Once or twice a year, Academia likes to email me a link to Anthony Le Donne’s page, highlighting the third chapter from his magnum opus. In that chapter, entitled “History and Memory,” he introduces us to Maurice Halbwachs and his “seriously deficient” La topographie legendaire des evangiles en terre sainte: Étude de memoire collective. I had once held out some hope that Le Donne would fix this chapter’s more obvious errors, such as calling Helena Constantine’s wife, but that’s never going to happen. So each time I read it, I sigh and shake my head.
In what ways, specifically, is La topographie lacking? Le Donne noted Halbwachs’s first deficiency was that “he relied heavily upon the account by the pilgrims [sic] of Bordeaux and neglected any part that Constantine played in the localization of holy sites.” It appears by his reference to “pilgrims,” Le Donne doesn’t understand that the first chapter of Halbwach’s book refers to a single Christian pilgrim who probably wrote this work in or soon after 333 CE.
The oldest testimony that we have of a traveler who went to Jerusalem on pilgrimage is a work called “The Account of the Pilgrim of Bordeaux.” We can place the exact date after the phrase: at Constantinople “albulavimus, Dalmatio et Zenophilo consulibus, d.III kal. Jun. Chalcædonia, etc.,” which is to say, 333 CE – 300 years after the passion and death of Christ, 263 years after the destruction of Jerusalem in by Titus, 198 years after the reconstruction of this city (Ælia Capitolina) by Hadrian. The voyage to Jerusalem by Helena, the mother of Constantine, occurred around 326 CE. (Halbwachs 1941, p. 11, my translation)
[translator’s note] Wess. 571, 6-8, “Item ambulavimus Dalmatico et Zenophilo cons. III. kal. Iun. a Calcedonia et reversi sumus Constantinopolim VII kal. Ian. cons. Suprascripto.” In the year 333, CE, these two men – Flavius Valerius Dalmatius and Marcus Aurelius Zenophilus – served joint consuls. See: Cuntz Otto and Gerhard Wirth. 1990. Itineraria Antonini Augusti et Burdigalense. Stuttgart: Teubner. See also: Stewart Aubrey and C. W Wilson. 1887. Itinerary from Bordeaux to Jerusalem [Itinerarium Burdigalense]: “The Bordeaux Pilgrim“; (333 A.D.)
Any fair reading of the text must recognize the heavy reliance on the pilgrim’s work. After all, it starts on page 11 and rambles on for 52 pages. Why did Halbwachs spend so much time referring to the pilgrim’s itinerary? He was forthright about his reasons for doing so.
Consider this text: how could we not take some time to study it? It is a unique remnant, closest to the period in which the events recounted in the gospels would have taken place, before which we find only a few texts in the writings of the early Church Fathers, but no continuous account from someone who witnessed the places. (Halbwachs 1941, p. 11, my translation)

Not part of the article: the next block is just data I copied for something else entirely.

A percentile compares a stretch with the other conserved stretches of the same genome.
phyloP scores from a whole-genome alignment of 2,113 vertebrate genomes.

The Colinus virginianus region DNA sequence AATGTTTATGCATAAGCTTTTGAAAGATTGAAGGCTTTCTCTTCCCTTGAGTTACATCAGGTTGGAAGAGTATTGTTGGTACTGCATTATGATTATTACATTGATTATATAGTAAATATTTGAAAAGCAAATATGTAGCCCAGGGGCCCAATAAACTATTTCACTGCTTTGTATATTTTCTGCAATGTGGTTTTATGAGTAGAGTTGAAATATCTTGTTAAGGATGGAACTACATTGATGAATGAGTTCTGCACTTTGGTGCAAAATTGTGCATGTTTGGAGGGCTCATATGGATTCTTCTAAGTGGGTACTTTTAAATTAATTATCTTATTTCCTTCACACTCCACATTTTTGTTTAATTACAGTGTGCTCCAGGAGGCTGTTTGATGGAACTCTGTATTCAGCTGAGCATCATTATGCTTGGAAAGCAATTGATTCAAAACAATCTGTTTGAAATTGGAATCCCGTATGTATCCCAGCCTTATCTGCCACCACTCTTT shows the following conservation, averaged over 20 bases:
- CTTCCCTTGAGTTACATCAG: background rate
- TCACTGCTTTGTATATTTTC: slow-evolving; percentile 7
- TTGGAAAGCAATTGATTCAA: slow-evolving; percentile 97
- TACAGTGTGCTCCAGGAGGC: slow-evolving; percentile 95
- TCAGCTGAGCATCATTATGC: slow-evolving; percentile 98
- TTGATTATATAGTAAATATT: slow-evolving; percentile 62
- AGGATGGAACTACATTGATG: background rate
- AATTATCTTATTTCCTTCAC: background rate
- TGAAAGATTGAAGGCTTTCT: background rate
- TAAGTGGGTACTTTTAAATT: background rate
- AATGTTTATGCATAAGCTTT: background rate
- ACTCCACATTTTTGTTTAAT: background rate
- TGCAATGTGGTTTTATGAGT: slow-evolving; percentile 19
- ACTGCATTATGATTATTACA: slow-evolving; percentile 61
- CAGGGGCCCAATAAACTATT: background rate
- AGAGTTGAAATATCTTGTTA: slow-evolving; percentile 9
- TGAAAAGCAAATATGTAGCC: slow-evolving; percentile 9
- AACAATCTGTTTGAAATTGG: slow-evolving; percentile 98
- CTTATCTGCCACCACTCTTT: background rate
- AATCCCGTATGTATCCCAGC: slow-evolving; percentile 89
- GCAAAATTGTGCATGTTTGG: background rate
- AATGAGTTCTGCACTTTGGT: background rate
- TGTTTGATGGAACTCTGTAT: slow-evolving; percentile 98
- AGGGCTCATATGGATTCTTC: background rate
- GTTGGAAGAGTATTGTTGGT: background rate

He reminds us that the next instance we have of such an itinerary comes fifty years later with the Peregrinatio ad loca sancta by the Galician nun, Egeria (Ætheria).
Fifty years is a long time in a century where, after the construction of Constantine, many new traditions were quickly established. Moreover, in this second 60-page text, Ætheria’s journeys to Sinai, Mount Nebo, Mesopotamia and Cilicia – i.e. places mentioned only in the Old Testament – take up a significant part. Ætheria lived in Jerusalem for three years. She emphasizes ceremonies that take place on different days of the year around the Holy Sepulcher and Calvary, on Mount Zion, at Eleona, and on the Mount of Olives. She describes them meticulously and vividly; but there are only a few topographical indications. (Halbwachs, 1941, p. 12, my translation)
Notwithstanding this heavy reliance, a fair reading of the text must also acknowledge that Halbwachs does not rely solely upon our pilgrim, but quite often uses his work as a kind of baseline — a foundation upon which to compare other descriptions and analyses. Each successive account gives us a new perspective, but the pilgrim’s account is the first nearly complete itinerary of the sites — all the more valuable, because it describes the situation directly after Constantine and Helena made their marks on Palestine.
(I will note here that Halbwachs mentioned Constantine by name over 30 times, which I think you’ll agree is a rather unusual way to “neglect” the emperor. We’ll return to that theme later on.)
Remember, too that Halbwachs himself visited some of the same sites and had his own memorable experiences. Take, for example, Jacob’s Well (later believed to be place where Jesus met the Samaritan woman): Continue reading “The Memory Mavens, Part 14: Halbwachs and the Pilgrim of Bordeaux”